Agenda Discovery Week Month

Curated for Me

Let's take a hike up to Mount Washington.

Over 40 Single Hikers and Adventurers
Write a Review
Select your rating. ( ) ( ) ( ) ( ) ( )
Endorsed by Curators:
Jun 17 7:00AM - 8:00AM

This hike is a replacement hike for North and Indepence lakes, which is to dangerous to do right now.

Ditch the North Bend crowds by heading six miles farther east to Mount Washington. This easy-access day hike delivers comparableif not superiorpanoramic views and lung-busting switchbacks to Mount Si, with significantly less foot traffic.

Distance - 8.5 miles

Elevation gain - 3250 feet.

High point - 4450 feet.

Pass needed - Northwest Forest pass.

Schedule:

7:00 am - meet at park and ride.

7:10 am - leave for coffee.

7:40 am - arrive in North Bend for coffee.

8:10 am - leave for trailhead.

8:30 am - arrive at trailhead.

8:45 am - start hiking.

11:15 am - snack at the top.

11:45 am - return trip.

2:00 pm - arrive at cars.

3:00 pm - lets do a after hike trailhead party. The weather should be nice.

4:30 pm - leave for park and ride.

4:45 pm - arrive at park and ride.

What to bring:

Good boots, poles optional, hat, sun screen, sun glasses, bug spray, snack for the top, lots of water, $10 for gas for the driver, and a great attitude.

Route:

Start by following the signs for John Wayne Trail and Twin Falls at the south end of the parking lot near the bathroom structure. This short spur trail climbs immediately south then west before merging with a gravel logging road in a few hundred yards. Stay right at the junction, continuing to climb uphill for another tenth of a mile, and stay right at the next junction with the John Wayne Pioneer Trail/Iron Horse Trailanother wide gravel logging road. In just a few hundred feet, head south on the second trail into the forest, 0.3 miles from the trailhead, marked by a small rock cairn. This is the start of the Mount Washington Trail.

The trail climbs steeply to the southwest before easing to a moderate grade over rocky terrain and crossing several small creeks. While mostly switch-backing through an old growth forest of pines and sheer rock faces, the trail opens for occasional views to the North, revealing just how quickly its ascended from the parking lot. Less than a mile from the trailhead, hikers pass the base of a small cave-turned-climbing wall, with several anchors speckling the inverted hang of its upper reaches. Continue climbing and veer right on the main path when the trail reaches its first official markera hand-carved wooden sign that reads MT WA.

About 1.6 miles from the trailhead, a small clearing oft referred to as Owl Hike Spot offers the first westward views, allowing a brief photo-op of Rattlesnake Ledge. Previous trail guides often stopped at this point, but superior views are enjoyed farther along. Continue climbing and stay right at the junction with the Great Wall Trail at two miles, revealing the first views of the summit.

The trail eases, exiting the dense cover of forest as it approaches a small marsh and turns sharply east toward another unmarked trail junction. Again, stay left, following the main path east as it navigates long switchbacks and bursts into an alpine meadow decorated with scree slopes, boulders and spring wildflowers at about the three mile mark.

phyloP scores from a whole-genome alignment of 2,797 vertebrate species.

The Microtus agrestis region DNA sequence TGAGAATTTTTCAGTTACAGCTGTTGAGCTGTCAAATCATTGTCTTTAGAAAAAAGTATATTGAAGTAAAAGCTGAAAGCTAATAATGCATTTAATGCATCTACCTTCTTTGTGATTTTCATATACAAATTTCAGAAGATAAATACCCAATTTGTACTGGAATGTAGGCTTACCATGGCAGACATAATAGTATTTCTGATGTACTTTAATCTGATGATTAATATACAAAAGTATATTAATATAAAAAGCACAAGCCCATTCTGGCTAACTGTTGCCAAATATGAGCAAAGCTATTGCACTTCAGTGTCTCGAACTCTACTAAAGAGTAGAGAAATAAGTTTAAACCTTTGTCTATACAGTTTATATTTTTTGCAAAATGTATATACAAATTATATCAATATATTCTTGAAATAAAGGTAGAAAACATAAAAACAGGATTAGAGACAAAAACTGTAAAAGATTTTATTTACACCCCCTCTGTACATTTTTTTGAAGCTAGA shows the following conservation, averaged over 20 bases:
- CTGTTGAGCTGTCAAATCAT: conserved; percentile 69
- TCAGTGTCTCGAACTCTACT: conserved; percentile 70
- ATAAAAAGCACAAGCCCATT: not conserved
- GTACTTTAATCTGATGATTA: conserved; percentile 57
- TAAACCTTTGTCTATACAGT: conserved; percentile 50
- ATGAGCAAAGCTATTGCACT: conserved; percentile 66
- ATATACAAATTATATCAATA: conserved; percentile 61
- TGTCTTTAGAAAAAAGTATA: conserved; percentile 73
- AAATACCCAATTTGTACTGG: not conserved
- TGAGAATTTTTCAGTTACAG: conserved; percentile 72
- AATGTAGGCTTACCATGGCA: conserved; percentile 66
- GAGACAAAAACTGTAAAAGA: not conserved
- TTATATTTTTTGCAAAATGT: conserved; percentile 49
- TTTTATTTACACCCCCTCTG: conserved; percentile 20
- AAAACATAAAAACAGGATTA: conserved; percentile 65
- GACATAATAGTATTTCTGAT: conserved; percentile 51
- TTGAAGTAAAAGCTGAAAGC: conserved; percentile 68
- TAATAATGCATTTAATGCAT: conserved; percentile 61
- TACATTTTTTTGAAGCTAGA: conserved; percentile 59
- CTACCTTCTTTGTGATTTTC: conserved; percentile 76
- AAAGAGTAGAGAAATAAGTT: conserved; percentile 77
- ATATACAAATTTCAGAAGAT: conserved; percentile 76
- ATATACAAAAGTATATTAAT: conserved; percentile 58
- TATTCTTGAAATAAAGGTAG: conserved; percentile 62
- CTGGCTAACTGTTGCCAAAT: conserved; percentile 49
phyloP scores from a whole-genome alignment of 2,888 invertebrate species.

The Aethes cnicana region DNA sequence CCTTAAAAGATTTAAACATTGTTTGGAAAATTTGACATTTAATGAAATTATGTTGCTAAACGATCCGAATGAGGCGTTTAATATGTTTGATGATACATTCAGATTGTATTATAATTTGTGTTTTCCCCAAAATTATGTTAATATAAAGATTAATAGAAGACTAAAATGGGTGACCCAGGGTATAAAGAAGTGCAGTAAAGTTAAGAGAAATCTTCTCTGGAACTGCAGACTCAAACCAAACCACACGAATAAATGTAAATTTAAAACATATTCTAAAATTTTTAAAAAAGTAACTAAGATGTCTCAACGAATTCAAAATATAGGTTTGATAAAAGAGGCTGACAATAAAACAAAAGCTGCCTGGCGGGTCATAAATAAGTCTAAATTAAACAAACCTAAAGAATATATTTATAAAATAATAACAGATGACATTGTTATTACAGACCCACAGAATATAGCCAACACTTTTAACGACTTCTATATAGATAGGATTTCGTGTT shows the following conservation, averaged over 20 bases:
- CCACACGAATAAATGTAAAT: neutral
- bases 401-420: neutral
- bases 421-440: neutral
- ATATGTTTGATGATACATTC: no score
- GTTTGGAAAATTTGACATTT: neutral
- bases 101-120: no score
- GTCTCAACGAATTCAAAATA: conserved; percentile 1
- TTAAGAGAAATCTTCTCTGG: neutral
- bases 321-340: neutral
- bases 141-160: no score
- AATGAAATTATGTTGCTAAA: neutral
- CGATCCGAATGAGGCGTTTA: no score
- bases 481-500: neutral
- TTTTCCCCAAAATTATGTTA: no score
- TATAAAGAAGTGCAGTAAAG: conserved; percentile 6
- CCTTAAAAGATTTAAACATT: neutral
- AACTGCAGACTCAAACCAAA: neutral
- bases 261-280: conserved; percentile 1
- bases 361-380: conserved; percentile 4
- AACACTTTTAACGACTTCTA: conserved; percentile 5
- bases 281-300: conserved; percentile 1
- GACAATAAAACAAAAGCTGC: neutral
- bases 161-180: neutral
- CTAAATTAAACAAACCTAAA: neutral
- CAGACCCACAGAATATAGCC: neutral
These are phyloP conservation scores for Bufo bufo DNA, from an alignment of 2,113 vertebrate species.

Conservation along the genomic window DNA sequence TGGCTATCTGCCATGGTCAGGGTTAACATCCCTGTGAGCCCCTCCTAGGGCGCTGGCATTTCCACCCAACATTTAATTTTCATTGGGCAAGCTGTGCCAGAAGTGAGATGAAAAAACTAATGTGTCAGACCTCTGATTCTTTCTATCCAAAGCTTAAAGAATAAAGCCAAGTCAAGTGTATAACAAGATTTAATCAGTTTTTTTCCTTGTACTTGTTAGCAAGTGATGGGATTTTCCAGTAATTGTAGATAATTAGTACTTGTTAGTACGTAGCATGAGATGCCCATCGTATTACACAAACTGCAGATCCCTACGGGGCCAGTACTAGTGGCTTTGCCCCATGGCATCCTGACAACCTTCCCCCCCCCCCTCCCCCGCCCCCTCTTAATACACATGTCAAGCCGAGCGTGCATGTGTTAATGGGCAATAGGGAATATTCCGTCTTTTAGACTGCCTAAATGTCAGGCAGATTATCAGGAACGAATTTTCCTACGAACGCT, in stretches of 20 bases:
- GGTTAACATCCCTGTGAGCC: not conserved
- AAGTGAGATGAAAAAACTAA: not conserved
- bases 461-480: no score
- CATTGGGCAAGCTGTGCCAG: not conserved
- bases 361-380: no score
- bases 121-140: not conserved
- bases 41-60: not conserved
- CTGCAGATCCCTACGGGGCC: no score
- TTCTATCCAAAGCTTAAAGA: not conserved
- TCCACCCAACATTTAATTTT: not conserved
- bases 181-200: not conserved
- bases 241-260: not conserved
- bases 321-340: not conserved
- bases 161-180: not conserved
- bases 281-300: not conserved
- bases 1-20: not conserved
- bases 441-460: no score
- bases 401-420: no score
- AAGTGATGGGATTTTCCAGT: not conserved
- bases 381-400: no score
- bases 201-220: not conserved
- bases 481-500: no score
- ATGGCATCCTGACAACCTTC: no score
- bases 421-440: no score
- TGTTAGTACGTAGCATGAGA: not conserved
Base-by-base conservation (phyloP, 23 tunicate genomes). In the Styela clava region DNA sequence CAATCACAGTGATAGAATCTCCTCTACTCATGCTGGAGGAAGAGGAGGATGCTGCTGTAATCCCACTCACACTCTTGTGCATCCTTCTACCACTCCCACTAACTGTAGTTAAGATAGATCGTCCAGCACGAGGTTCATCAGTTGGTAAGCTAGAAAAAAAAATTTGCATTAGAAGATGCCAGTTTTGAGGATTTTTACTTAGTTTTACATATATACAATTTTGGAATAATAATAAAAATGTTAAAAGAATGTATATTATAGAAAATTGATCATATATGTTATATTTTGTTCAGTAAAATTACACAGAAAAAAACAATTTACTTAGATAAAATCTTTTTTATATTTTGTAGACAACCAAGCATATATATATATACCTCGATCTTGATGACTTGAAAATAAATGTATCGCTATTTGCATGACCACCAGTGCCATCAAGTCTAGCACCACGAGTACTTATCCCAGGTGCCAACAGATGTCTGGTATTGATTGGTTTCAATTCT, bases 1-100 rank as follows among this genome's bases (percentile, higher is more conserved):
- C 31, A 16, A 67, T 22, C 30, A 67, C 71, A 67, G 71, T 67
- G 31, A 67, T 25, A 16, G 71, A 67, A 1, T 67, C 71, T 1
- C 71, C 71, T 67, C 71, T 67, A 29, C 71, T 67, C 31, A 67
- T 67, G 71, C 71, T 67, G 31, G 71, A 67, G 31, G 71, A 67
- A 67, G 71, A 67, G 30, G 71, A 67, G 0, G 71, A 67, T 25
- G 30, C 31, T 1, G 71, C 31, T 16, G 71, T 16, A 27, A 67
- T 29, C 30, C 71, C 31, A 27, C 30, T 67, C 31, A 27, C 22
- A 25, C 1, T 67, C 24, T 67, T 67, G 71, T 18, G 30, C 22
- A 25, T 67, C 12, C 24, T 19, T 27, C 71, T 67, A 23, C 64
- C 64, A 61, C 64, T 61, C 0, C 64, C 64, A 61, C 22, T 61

You'll soon arrive at a sharp switchback. At the curve of the switchback you're right on the boundary between public land and the Cedar River Watershed, the water supply for the city of Seattle. Signs along this section of trail ask you to respect the watershed, so be sure to stay on the trail here and practice Leave No Trace as you round a southwest-facing slope and make the final push to the summit of Mount Washington.

From the top, take in views of the peaks surrounding you, but be sure to look down at Chester Morse Lake and Masonry Pool. It's amazing to realize that these two lakes are what help keep the megalopolis of Puget Sound hydrated.


Driving Directions

From Seattle drive east on I-90 to exit 38. Head south (right), immediately crossing the South Fork Snoqualmie River, and take the first right turn into Ollalie State Park, a few hundred feet from the highway. Follow the gravel road to the end, parking near the bathrooms at the west end of the lot.

How to find us:I drive a silver Chevy Cruise

Upcoming Events

Write a Review
Select your rating. ( ) ( ) ( ) ( ) ( )
×
Endorsed by Curators:
Let's take a hike to Colchuck Lake. The gateway to the Enchantments.

Let's take a hike to Colchuck Lake. The gateway to the Enchantments.

Jul 02 6:30AM - 7:30AM
The first time you round the corner and come out of the trees at Colchuck Lake is something of a religious experience. Suddenly, laid out beneath your feet are the icy waters of the lake-deep blue…
 
Write a Review
Select your rating. ( ) ( ) ( ) ( ) ( )
×
Endorsed by Curators:
Let's take a hike to Colchuck Lake, Group 2 starting 1 hour later.

Let's take a hike to Colchuck Lake, Group 2 starting 1 hour later.

Jul 02 7:30AM - 8:30AM
The first time you round the corner and come out of the trees at Colchuck Lake is something of a religious experience. Suddenly, laid out beneath your feet are the icy waters of the lake-deep blue…